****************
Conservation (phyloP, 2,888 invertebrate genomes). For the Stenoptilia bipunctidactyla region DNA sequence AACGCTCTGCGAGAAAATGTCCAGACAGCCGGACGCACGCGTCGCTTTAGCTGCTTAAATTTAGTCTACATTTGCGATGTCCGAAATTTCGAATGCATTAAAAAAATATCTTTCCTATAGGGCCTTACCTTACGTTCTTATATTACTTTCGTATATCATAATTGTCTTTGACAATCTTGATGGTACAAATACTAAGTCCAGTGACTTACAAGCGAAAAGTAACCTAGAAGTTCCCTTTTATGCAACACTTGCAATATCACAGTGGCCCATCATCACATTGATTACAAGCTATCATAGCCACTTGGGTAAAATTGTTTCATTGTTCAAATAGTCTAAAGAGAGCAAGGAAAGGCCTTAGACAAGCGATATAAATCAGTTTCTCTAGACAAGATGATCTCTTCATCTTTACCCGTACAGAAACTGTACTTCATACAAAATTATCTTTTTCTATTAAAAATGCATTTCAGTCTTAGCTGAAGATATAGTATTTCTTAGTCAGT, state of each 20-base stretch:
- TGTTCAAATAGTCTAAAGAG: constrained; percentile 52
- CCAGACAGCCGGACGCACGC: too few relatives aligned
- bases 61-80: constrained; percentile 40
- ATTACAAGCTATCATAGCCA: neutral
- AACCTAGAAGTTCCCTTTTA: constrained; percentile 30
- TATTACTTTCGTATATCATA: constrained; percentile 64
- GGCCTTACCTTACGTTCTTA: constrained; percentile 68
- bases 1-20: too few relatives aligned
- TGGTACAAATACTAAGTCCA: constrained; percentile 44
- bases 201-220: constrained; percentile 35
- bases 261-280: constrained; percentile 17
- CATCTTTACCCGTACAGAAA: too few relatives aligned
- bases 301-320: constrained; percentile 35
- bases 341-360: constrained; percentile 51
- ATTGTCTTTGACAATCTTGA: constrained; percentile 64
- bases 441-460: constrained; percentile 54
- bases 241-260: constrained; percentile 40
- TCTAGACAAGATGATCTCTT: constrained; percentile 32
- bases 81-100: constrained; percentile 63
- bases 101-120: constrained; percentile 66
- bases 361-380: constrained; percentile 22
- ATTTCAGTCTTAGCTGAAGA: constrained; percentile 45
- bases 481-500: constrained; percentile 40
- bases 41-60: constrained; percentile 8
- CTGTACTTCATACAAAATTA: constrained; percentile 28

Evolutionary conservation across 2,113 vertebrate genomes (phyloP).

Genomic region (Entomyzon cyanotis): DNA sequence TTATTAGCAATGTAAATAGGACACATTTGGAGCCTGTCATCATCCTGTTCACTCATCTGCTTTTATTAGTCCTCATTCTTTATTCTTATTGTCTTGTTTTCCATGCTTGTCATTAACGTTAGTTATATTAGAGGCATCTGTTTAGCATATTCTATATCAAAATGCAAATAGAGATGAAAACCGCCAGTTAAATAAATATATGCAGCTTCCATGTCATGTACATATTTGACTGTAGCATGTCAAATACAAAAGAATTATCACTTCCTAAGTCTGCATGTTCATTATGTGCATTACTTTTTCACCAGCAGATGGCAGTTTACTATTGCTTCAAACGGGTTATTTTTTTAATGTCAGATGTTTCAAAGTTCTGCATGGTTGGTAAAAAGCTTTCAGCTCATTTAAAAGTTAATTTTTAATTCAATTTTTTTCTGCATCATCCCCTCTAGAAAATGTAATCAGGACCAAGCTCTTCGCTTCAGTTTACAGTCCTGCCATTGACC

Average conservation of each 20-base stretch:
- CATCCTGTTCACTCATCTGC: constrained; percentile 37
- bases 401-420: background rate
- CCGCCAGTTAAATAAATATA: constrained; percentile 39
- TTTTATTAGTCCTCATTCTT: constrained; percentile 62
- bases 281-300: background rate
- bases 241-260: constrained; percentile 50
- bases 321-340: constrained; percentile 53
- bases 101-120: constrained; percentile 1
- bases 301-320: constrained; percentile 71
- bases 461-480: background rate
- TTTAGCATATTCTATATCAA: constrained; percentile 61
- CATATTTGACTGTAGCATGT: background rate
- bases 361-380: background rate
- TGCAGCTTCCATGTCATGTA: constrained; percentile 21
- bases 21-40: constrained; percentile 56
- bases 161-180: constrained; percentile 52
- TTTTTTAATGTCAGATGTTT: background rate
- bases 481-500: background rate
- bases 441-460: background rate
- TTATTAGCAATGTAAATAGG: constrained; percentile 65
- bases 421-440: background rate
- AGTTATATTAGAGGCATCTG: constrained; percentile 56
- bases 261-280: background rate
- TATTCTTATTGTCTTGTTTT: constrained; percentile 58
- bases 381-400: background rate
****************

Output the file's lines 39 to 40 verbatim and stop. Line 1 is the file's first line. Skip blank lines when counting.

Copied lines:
- bases 461-480: background rate
- TTTAGCATATTCTATATCAA: constrained; percentile 61